Published Monday, 26 November 2012
The judge stated that the decision to refuse compensation is “not unlawful." (© UTV)
Lawyers for Joseph Fitzpatrick and Terence Shiels, who pleaded guilty as teenagers, claimed the Justice Minister had wrongly denied them pay-outs.
They argued that David Ford mistakenly decided no miscarriage of justice has been established in their cases.
But a judge dismissed their cases because there was no "new or newly discovered fact" that merited compensation.
The two men were seeking an order compelling the government to make awards.
Had they succeeded, it could have opened the floodgates to a series of similar applications stretching back to the 1970s.
Mr Fitzpatrick, 50, from the Markets area of Belfast, was jailed for five years for membership of Fianna na hÉireann - the IRA's youth wing - and an arson attack on a motor garage in February 1977.
He was also convicted of involvement in a gun attack on an army patrol the previous December following an alleged admission to acting as a scout for the Provisionals.
In a separate case, Mr Shiels, 49, from the Creggan in Derry, was held on suspicion of involvement in a shooting incident at the city's Rosemount RUC station in March 1978.
He received a suspended jail sentence based on a written statement in which he too allegedly admitted being a member of the Fianna and possession of a handgun.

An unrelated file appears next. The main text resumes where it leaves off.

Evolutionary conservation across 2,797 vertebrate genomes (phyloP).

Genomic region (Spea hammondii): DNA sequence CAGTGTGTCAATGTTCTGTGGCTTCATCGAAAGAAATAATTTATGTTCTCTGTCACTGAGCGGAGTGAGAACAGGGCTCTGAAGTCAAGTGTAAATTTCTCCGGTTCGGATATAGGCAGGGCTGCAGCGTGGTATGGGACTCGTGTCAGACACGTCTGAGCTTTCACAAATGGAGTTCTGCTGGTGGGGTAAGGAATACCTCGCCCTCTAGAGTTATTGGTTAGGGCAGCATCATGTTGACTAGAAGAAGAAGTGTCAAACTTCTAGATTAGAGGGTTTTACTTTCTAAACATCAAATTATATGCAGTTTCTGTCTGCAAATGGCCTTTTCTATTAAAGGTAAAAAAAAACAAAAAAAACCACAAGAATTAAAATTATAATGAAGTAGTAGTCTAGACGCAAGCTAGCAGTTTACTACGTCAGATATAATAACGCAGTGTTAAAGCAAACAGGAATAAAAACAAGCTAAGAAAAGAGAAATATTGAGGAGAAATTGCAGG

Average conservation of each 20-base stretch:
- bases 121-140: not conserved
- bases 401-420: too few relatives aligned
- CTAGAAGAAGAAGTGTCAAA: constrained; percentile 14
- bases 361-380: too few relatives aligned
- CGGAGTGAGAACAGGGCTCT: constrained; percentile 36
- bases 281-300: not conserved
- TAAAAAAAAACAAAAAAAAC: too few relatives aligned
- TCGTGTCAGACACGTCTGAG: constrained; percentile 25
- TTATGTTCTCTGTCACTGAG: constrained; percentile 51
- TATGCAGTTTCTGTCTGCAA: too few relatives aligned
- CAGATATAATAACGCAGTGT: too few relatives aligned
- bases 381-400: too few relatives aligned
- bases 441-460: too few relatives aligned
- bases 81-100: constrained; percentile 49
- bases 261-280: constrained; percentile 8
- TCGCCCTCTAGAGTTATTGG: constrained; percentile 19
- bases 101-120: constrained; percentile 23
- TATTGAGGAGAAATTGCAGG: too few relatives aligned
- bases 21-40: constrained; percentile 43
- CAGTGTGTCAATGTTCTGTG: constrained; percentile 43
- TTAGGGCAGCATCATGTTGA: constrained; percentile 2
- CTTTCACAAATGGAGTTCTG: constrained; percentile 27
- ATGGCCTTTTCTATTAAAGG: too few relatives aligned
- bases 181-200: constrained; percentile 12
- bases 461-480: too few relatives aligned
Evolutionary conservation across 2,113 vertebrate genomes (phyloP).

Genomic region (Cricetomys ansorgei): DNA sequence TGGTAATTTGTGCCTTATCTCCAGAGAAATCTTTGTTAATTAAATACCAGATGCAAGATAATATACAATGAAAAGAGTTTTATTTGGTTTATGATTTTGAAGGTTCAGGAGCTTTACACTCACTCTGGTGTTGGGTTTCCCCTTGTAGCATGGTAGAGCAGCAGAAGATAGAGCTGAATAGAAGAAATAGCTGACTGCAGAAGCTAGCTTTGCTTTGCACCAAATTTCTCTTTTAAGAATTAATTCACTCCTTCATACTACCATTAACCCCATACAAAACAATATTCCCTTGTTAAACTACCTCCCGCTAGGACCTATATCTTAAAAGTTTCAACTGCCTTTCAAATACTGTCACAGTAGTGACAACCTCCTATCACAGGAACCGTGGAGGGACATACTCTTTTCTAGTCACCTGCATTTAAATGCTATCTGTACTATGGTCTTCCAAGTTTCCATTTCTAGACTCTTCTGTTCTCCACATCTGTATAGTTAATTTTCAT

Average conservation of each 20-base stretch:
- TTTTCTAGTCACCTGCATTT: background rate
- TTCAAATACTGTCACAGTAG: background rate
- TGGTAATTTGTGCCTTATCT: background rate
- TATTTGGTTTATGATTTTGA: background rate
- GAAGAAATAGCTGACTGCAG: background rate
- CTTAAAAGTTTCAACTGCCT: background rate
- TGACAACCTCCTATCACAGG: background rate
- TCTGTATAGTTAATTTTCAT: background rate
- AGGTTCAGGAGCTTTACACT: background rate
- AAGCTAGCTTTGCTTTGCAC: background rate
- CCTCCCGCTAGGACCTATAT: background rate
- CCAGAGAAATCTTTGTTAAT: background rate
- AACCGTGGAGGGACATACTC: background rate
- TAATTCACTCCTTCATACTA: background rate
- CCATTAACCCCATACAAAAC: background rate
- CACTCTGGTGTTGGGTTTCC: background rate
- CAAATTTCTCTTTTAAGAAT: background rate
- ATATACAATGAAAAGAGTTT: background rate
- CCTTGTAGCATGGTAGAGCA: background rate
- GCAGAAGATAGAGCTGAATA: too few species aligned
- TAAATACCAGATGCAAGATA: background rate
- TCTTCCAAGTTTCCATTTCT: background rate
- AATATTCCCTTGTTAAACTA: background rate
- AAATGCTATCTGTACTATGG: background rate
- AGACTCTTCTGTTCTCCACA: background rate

Both men were aged 16 when they were arrested and, under the Judges' Rules which operated at the time, should have been allowed access to a solicitor and appropriate adult during interview.
Their convictions were overturned by the Court of Appeal in May 2009 after being referred by the Criminal Cases Review Commission.
With a breach of the Judges' Rules established, and the only evidence being the teenagers' admissions, the guilty verdicts were held to be unsafe.
Both men's applications for compensation were then turned down by the Secretary of State.
Following a landmark Supreme Court ruling that Sinn Féin MLA Raymond McCartney and Derry journalist Eamonn MacDermott should receive compensation after having murder convictions quashed, the Department of Justice agreed to review its position in the Fitzpatrick and Shiels cases.
However, last December the refusal was reaffirmed on the basis that their convictions were not reversed due to any new or newly discovered fact showing beyond reasonable doubt a miscarriage of justice.
Barristers for Mr Fitzpatrick and Mr Shiels argued in judicial review proceedings that the authorities had got it wrong.
But Mr Justice Treacy held that neither man were in the category where fresh evidence has emerged to clearly show their innocence.
He also ruled out another miscarriage of justice, criteria where the new or newly discovered fact would have been enough to either stop the prosecutions going to trial or resulted in them being thrown out for having no case to answer.
The judge stated that the decision to refuse compensation is "not unlawful and the judicial reviews are dismissed."